The most frequently edited pages of Wikipedia is St.Thomas Christians pages and it is protected too so that other vandals cannot edit this pages anymore. Only authorized WIKI VANDALS are allowed to edit this page. Some scrupulous editors edit these pages to gain popularity of their family name distorting the real facts.I don't mind adding their family name in to this pages, but my request is that DON'T OMIT the original few families that still in existence. The original SEVEN FAMILIES from MALANKARA (Kerala) that St.Thomas converted are KALLI,KALLARAKAL,KALLIANKAL,MANKI,MADATHALAN,MATTAMUKU and MANAVASRI. If anyone wants to add their family name they can do so BUT don't distort the real HISTORY. Remember history is history and there are records to prove it.ANYHOW WIKIPEDIA IS NOTORIOUS FOR FALSIFYING THE FACTS AND PEOPLE DONT RELIE ON WIKIFACTS. JayMaveli (talk) 11:25, 18 May 2016 (UTC)
They have not supported their edits or objections.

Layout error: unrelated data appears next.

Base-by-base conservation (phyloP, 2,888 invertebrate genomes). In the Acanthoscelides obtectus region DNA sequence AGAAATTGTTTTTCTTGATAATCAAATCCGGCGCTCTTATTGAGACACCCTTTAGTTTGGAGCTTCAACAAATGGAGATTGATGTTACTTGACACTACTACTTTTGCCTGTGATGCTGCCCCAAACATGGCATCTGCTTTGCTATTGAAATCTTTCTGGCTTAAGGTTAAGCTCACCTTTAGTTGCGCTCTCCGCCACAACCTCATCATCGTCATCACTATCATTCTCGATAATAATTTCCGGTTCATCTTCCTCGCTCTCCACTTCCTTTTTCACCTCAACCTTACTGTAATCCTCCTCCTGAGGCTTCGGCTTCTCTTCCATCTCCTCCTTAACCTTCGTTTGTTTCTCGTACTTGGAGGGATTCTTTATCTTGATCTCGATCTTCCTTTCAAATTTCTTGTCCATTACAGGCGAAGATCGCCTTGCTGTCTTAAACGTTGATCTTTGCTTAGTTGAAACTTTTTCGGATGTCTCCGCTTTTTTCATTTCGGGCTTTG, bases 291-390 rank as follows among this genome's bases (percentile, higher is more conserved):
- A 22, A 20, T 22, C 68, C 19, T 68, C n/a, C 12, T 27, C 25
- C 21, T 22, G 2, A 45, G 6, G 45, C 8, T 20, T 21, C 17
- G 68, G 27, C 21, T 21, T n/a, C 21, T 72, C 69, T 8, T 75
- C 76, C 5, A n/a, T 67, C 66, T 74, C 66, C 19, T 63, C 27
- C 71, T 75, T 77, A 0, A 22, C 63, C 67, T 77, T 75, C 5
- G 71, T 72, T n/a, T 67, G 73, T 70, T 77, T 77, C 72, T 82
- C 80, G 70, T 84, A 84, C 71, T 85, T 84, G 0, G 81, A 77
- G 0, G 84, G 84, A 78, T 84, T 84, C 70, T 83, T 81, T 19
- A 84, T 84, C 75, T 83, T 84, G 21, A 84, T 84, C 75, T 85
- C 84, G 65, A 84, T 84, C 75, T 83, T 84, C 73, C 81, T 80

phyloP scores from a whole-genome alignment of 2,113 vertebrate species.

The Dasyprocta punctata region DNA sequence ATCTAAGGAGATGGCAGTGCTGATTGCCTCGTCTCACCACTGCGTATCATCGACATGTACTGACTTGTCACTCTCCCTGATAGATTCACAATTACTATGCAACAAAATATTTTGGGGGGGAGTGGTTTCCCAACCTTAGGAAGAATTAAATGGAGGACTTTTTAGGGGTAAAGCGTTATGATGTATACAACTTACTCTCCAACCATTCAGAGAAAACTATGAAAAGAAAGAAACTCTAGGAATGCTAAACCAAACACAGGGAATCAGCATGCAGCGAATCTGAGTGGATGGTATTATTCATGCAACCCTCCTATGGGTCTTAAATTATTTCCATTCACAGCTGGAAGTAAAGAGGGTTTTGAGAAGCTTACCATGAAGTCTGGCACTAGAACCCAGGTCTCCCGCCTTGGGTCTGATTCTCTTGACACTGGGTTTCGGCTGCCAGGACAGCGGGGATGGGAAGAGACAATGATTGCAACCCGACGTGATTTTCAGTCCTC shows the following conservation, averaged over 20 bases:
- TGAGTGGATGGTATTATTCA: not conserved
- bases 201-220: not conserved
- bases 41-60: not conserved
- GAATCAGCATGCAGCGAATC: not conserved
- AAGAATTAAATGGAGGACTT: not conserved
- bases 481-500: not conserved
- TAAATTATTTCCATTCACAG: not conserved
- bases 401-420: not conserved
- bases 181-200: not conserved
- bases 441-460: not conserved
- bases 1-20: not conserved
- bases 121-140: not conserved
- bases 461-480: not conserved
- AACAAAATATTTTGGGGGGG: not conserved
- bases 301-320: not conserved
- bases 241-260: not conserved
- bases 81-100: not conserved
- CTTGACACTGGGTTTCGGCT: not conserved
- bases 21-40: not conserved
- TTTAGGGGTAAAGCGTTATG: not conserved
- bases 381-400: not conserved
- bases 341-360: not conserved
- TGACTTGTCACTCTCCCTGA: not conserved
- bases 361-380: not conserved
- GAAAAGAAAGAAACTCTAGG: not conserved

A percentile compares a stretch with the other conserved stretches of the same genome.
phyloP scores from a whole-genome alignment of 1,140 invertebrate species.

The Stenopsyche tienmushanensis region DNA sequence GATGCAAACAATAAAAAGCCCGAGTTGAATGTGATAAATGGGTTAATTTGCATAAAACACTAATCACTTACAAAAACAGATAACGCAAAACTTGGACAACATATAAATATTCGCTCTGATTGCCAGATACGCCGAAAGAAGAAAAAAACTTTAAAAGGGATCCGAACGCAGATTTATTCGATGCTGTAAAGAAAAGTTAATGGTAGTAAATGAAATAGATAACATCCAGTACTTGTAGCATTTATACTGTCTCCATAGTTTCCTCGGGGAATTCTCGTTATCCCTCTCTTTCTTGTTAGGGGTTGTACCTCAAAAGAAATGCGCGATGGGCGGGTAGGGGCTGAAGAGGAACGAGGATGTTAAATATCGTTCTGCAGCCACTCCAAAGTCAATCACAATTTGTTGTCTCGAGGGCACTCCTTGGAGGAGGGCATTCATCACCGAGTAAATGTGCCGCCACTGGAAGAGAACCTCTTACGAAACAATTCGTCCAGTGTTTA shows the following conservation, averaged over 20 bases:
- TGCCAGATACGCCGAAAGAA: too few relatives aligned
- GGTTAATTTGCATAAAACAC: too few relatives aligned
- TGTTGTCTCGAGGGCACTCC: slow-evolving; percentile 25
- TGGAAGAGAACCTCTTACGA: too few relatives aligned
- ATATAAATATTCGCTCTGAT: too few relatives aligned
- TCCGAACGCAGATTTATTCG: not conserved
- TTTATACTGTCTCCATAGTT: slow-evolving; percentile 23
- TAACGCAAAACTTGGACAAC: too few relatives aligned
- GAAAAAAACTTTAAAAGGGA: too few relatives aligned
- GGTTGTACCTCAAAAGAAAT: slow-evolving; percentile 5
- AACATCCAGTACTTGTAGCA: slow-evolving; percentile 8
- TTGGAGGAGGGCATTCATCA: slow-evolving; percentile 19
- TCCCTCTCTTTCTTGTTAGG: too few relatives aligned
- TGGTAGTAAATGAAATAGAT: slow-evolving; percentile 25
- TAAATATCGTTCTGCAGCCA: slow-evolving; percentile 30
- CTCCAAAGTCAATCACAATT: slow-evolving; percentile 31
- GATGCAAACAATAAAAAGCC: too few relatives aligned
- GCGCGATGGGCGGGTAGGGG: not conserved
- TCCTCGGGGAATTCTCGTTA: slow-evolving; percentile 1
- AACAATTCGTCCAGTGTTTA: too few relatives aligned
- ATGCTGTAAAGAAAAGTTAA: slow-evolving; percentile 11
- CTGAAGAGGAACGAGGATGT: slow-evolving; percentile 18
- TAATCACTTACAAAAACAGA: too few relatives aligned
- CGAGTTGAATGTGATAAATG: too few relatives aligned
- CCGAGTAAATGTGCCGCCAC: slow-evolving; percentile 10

The substantive edits is the following: STC origin is clarified to be being believed to be *possibly* some time in the first few centuries A.D. There is no historical certainty.
The stylistic edits was to refer Indian Christianity. STC is clearly a form of Indian Christianity, one could even say it is the most Indian of Indian Christianities being the oldest and the most integrated forms..
- Edit summaries explain the reason for reverting the changes made by Josslined and 188.8.131.52. It is very evident that 184.108.40.206 is a sock puppet of Josslined.
- You cannot say that they all are Indain Christians when many of them are American, German, British, Australian, etc. citizens.
- These Christians used only Syriac till a few centuries back. Syriac is not an indigenous Indian language. The article itself talks about migration from West Asia and other parts of the world. So all of these Christians are not indigenous people.
- According to Citation 4 given in the first paragraph, ".... Thomas landed in Muziris .... in AD 52 ...." Then, why do you change it to around AD 52? You cannot do that. 220.127.116.11 (talk) 15:17, 9 April 2016 (UTC)